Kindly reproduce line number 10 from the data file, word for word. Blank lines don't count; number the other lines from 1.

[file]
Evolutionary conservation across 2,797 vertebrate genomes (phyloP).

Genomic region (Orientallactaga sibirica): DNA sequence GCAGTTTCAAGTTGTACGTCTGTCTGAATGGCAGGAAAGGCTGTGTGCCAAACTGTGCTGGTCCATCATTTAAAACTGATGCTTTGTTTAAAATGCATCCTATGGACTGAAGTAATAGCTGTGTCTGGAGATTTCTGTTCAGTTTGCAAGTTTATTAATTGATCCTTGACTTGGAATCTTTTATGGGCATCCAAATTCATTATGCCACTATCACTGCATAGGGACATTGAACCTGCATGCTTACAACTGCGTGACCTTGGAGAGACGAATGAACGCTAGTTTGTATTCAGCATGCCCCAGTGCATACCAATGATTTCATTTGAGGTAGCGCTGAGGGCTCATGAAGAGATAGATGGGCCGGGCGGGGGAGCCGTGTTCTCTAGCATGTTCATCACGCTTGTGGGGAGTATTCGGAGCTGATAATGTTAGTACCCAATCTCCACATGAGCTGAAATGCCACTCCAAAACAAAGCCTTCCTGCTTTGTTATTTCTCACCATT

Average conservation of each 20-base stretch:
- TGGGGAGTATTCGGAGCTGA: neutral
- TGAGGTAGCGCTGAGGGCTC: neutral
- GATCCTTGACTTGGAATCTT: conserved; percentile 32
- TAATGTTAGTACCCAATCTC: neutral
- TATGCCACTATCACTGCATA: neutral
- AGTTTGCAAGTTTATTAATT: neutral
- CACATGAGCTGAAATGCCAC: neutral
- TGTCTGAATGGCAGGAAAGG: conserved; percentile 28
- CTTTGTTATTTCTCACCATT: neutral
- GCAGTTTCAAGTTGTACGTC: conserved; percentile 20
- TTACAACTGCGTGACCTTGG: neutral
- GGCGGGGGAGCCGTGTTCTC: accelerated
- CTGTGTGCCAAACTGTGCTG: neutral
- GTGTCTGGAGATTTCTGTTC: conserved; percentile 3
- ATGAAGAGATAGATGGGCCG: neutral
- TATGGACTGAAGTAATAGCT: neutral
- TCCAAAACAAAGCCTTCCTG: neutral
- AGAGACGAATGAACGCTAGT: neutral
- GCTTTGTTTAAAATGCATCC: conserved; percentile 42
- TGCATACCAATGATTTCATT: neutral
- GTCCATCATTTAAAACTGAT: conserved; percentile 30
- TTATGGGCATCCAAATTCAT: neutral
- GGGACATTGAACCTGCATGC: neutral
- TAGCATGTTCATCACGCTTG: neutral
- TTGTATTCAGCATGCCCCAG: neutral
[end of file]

- CACATGAGCTGAAATGCCAC: neutral